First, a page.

Victims of Blackwater attack demand justice

 

As guards from a private US security firm face trial for killing Iraqi civilians, survivors of the 2007 incident fear justice will be frustrated, write Raheem Salmanand Kimi Yoshinoin Baghdad

ASK LAWYER Hassan Jabbar Salman what should happen to five Blackwater Worldwide guards accused of killing 17 unarmed Iraqis and wounding 20 others, including himself, and his answer is simple: They should be hanged.

Salman watched helplessly from his car on September 16th, 2007, as Blackwater's Raven 23 convoy opened fire in Baghdad's Nisoor Square, firing automatic weapons and rocket-propelled grenade launchers.

Four bullets struck his back, one piercing his left lung. Another bullet remains lodged in his arm. His injuries were so severe that an Iraqi police officer initially told his family that he was dead.

"The justice is that they must be executed," Salman said. "They opened fire on innocent, unarmed people."

His choice of words reflects the bitterness that Salman and other victims of the 2007 shootings still feel. So far, their quest for justice has been frustrated.

But yesterday, five guards who were indicted last month by a US federal grand jury were arraigned in Washington, each facing 14 counts of voluntary manslaughter and 20 counts of attempted manslaughter. They also are charged with using a machine gun to commit a crime of violence, which carries a 30-year minimum sentence. A sixth guard negotiated a plea agreement in exchange for offering testimony against the others.

The high-profile incident damaged Iraq-US relations and led to widespread calls for reform of private security contractors, who at the time operated free from the threat of prosecution by Iraqi authorities.

As the two countries negotiated the security agreement that outlines the withdrawal of US troops by the end of 2011, Iraqis demanded that the pact remove private security contractors' exemption from Iraqi law, a change that took effect on January 1st.

The North Carolina-based Blackwater and lawyers for the accused guards have defended the incident, saying they were fired upon by suspected insurgents.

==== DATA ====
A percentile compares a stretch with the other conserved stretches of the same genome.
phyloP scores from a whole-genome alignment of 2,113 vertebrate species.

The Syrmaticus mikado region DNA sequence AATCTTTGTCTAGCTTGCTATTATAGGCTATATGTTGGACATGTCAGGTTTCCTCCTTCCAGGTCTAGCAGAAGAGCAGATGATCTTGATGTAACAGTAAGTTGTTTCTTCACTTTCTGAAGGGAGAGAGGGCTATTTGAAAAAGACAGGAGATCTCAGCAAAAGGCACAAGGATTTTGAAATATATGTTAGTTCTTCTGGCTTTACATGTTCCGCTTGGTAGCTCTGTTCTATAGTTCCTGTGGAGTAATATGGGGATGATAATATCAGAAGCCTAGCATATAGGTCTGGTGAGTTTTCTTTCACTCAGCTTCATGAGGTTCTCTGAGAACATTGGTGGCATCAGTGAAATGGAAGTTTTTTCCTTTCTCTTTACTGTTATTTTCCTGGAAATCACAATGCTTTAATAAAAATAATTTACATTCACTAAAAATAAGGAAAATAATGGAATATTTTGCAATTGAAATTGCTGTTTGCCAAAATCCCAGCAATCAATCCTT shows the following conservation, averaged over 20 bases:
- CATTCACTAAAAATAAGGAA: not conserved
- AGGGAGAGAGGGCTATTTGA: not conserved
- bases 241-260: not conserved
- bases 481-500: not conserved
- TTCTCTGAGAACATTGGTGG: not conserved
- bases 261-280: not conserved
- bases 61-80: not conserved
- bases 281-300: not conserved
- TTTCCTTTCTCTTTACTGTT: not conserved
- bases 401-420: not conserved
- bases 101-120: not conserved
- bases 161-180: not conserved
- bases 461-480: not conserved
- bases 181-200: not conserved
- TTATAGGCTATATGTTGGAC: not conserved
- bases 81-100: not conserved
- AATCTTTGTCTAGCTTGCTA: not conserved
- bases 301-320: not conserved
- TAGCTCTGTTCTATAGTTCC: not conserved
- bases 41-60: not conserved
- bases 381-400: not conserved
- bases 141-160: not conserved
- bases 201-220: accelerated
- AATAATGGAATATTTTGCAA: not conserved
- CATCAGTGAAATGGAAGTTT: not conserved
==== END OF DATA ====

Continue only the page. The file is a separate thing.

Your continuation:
Blackwater declined to comment on the case, but the company has stated that its guards are highly trained professionals forced to make split-second decisions in hostile environments.

The Associated Press reported last month that copies of Blackwater radio logs it had obtained showed the guards reported taking "small-arms fire".

But the sixth guard, Jeremy Ridgeway, told prosecutors the gunfire from Blackwater guards was unprovoked, without warning and that the victims did not appear to be armed.

Salman, who still suffers from physical wounds and nightmares, said he is dedicated to ensuring the men are punished. He spoke in Geneva at a human-rights convention, keeps in regular contact with his US-based lawyer and might testify at the trial, if necessary.

He is just one of several Nisoor Square victims willing to testify. Baraa Sadoon Ismail said the injuries he suffered in the shooting changed his life.

"Just imagine having two bullets and 60 pieces of shrapnel in your body," Ismail said. "The person who shot me was a very short distance from me. When he pointed his weapon at me, I raised both hands up. But he shot me. My eyes were at his eyes when he shot me. I will never forget these moments."

Although Salman and Ismail have the opportunity to face their alleged assailants in court, victims of other past shootings involving private security contractors fear they will never see justice. So far, only Blackwater guards in the Nisoor Square shooting have been indicted.

Federal officials have said they also are investigating an incident on Christmas Eve 2006 allegedly involving an intoxicated Blackwater contractor who shot and killed a bodyguard to Iraq's vice-president.

Scott Horton, a military law expert and visiting professor at the Hofstra University school of law, said any case involving private security guards' conduct in Iraq is complicated by jurisdictional issues.

"It's going to be the first time the [US] justice department has brought a case of this sort, and we've got a number of legal theories involved here that are being taken for a first-time run," Horton said. "It's far from a plain vanilla case."

The jurisdiction problems, as well as lack of criminal investigation at the time of other reported incidents, makes it highly unlikely that suspects in those cases will be prosecuted in US courts, he added.

"It's almost impossible to go back a year or two and discover this stuff," Horton said, adding that the Nisoor Square incident resulted in prosecution only after intense pressure from the Iraqi government. - ( LA Times- Washington Postservice)